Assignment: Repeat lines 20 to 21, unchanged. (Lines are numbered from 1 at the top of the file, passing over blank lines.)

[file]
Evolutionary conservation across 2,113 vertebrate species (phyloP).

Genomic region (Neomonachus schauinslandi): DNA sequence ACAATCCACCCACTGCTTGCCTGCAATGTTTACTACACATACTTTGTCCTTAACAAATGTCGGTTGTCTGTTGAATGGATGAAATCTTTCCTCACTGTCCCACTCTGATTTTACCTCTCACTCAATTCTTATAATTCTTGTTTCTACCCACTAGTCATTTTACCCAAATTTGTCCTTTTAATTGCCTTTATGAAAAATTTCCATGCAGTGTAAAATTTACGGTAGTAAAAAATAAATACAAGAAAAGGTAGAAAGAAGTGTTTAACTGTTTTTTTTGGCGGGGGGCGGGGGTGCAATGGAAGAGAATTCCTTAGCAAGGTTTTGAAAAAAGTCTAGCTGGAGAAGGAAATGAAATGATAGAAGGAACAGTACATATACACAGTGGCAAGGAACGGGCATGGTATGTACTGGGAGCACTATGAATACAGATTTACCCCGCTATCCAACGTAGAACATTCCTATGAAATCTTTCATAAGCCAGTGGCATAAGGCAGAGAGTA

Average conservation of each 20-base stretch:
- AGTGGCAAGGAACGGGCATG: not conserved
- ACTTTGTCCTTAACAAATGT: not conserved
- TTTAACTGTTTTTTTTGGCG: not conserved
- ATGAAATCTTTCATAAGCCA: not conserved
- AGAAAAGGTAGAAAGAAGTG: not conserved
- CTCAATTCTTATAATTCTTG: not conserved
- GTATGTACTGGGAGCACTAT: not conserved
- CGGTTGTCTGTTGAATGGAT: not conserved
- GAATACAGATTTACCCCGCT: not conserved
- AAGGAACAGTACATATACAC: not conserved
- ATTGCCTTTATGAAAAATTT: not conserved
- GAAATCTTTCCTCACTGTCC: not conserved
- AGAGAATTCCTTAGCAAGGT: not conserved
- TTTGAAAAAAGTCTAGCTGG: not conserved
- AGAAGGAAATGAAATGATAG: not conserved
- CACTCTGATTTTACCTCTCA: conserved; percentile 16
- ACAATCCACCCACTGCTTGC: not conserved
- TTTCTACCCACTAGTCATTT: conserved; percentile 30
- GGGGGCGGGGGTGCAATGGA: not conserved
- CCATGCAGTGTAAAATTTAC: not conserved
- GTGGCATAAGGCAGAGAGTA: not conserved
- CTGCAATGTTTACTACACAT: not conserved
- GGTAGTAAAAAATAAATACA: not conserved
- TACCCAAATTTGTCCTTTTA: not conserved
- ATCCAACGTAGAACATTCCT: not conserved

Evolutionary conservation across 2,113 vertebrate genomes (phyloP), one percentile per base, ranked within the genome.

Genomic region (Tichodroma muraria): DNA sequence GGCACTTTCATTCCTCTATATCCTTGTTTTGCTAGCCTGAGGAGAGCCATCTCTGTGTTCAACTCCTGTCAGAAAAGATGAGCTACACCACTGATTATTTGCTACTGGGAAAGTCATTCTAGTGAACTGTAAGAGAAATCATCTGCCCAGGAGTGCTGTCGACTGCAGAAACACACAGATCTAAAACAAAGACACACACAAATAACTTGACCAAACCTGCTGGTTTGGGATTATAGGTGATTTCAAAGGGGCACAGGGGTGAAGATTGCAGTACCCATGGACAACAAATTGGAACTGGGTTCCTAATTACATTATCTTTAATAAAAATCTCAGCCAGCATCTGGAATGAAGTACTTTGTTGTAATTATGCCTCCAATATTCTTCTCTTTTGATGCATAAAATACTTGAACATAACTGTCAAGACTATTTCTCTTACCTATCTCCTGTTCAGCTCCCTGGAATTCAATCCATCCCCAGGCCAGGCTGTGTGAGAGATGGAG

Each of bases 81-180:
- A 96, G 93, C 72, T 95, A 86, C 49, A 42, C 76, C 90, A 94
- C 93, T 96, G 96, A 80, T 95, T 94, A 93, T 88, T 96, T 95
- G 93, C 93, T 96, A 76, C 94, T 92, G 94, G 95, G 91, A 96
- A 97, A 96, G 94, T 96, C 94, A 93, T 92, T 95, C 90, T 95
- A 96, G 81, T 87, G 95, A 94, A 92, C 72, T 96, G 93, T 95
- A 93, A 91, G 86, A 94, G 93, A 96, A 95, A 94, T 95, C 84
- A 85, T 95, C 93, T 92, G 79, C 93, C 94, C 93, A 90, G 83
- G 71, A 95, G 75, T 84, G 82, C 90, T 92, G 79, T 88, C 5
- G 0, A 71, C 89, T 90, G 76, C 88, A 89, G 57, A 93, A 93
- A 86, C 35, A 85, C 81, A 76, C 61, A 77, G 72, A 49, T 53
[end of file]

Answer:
- ACAATCCACCCACTGCTTGC: not conserved
- TTTCTACCCACTAGTCATTT: conserved; percentile 30